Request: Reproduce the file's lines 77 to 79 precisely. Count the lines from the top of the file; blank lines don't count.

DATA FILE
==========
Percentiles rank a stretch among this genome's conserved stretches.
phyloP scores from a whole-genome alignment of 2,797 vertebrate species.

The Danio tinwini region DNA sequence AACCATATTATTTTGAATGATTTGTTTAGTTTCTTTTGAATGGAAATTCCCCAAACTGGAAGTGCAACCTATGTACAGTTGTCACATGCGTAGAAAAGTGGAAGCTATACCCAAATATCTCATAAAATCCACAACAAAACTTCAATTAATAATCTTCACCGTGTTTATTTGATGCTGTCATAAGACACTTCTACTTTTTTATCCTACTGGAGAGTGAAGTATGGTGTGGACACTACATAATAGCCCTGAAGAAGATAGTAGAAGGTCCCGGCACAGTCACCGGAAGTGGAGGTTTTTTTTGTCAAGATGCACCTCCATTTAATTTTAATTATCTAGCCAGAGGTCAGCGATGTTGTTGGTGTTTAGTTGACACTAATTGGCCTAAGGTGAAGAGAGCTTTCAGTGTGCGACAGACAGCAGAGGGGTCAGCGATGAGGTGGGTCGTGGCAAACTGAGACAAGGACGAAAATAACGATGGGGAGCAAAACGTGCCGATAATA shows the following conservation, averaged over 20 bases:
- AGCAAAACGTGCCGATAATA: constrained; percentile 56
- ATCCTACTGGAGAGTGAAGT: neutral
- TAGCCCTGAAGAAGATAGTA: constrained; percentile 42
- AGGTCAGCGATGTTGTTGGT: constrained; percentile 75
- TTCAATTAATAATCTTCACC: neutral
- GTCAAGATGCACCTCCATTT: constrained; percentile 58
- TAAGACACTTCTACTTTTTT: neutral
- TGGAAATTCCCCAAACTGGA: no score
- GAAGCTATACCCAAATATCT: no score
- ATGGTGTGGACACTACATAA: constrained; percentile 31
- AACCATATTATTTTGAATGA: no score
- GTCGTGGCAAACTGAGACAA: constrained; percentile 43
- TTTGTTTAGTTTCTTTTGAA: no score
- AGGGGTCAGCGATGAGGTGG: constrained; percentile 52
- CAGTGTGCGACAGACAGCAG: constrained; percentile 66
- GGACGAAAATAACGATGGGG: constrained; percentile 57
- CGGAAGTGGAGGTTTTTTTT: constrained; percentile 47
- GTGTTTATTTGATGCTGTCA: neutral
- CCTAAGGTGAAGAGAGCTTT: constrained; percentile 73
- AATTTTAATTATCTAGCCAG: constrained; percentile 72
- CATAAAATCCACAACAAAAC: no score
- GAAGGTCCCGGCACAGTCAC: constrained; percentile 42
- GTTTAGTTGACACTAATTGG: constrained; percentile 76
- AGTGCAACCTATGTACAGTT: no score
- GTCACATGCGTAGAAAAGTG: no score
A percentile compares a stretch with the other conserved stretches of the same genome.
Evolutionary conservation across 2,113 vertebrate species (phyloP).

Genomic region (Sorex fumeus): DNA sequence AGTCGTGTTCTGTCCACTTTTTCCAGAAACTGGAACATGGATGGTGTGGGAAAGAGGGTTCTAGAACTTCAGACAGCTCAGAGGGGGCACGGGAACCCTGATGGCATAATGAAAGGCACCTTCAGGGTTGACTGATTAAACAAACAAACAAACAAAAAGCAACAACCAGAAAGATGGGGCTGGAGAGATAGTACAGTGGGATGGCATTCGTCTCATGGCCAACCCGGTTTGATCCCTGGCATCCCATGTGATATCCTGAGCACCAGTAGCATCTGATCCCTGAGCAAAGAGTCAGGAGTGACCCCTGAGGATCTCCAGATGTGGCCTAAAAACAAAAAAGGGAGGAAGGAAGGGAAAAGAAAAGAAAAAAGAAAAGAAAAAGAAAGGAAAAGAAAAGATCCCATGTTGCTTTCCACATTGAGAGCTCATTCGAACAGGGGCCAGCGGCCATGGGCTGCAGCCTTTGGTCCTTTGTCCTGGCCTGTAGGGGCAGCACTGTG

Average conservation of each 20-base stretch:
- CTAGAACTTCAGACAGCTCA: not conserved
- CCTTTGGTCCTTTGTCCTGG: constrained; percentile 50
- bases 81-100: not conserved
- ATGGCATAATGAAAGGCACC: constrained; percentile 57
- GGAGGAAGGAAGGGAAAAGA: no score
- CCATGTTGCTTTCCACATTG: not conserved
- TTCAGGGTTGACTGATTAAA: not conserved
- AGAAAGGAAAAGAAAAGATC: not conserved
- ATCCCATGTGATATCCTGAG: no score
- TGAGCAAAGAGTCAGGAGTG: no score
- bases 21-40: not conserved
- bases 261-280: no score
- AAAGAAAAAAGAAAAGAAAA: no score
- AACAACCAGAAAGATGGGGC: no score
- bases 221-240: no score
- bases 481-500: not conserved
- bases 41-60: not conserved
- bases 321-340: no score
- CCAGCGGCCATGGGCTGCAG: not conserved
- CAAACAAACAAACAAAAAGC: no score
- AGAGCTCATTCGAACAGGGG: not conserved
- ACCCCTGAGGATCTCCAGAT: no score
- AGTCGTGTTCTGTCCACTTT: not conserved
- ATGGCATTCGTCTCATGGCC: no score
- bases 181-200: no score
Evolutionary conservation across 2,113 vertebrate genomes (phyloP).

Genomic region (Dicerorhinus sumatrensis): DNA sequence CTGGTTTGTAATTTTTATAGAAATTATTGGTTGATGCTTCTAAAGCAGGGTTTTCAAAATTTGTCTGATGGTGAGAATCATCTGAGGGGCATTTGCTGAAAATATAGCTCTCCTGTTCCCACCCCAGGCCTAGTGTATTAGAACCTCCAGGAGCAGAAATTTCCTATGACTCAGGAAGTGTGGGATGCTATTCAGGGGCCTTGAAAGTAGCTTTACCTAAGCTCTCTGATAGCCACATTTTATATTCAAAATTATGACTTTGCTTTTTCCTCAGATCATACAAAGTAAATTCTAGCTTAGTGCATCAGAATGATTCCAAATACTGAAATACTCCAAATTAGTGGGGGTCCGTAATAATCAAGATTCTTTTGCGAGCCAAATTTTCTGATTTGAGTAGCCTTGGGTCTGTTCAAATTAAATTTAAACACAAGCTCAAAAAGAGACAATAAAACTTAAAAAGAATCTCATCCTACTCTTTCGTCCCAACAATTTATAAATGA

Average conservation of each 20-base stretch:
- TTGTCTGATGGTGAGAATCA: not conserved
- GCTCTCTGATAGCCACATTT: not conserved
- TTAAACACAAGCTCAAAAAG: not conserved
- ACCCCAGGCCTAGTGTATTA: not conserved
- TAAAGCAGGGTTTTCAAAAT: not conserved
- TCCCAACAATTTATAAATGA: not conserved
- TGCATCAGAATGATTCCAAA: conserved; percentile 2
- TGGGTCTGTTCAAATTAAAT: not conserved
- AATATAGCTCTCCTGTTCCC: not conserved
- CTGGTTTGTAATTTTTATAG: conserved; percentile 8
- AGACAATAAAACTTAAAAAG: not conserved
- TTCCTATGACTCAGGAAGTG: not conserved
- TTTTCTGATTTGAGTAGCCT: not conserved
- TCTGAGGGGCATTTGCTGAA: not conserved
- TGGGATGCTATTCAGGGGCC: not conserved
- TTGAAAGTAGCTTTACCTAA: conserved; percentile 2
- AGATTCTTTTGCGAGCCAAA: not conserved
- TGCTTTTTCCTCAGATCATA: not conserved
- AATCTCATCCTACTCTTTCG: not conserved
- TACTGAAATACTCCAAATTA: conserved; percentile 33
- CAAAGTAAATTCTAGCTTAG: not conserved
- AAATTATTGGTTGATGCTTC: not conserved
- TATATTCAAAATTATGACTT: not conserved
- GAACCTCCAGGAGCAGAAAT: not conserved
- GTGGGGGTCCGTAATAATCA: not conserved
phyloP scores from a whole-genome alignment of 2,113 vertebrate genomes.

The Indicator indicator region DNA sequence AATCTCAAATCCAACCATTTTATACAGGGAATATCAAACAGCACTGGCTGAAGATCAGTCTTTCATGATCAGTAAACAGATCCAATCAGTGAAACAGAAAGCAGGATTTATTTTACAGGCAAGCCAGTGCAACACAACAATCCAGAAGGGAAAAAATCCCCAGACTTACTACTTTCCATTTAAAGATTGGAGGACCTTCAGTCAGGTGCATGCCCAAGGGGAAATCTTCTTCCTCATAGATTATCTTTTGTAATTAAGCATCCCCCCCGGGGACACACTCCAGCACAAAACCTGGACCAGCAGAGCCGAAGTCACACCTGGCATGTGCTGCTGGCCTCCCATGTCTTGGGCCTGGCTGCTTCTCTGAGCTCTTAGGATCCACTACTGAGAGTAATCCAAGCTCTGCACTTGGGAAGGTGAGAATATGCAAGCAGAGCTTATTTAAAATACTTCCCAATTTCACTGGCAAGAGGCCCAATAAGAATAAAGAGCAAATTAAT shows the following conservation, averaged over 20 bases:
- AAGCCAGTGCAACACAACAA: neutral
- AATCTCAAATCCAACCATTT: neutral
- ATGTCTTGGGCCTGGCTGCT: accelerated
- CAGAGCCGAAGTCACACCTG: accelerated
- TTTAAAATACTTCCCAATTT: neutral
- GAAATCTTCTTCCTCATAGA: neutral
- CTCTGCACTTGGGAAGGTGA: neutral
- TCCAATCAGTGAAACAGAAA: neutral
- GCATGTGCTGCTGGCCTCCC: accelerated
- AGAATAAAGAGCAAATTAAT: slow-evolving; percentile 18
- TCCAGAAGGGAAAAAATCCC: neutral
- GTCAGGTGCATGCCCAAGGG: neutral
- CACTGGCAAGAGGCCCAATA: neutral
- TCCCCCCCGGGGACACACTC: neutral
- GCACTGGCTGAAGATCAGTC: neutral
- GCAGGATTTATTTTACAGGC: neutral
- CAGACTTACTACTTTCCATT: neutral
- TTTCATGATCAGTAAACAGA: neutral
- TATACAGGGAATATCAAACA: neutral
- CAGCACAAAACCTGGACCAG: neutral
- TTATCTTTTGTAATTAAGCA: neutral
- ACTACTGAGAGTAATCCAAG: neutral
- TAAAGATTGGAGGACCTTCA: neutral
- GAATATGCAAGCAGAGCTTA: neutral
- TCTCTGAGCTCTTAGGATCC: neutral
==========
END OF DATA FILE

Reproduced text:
- AGATTCTTTTGCGAGCCAAA: not conserved
- TGCTTTTTCCTCAGATCATA: not conserved
- AATCTCATCCTACTCTTTCG: not conserved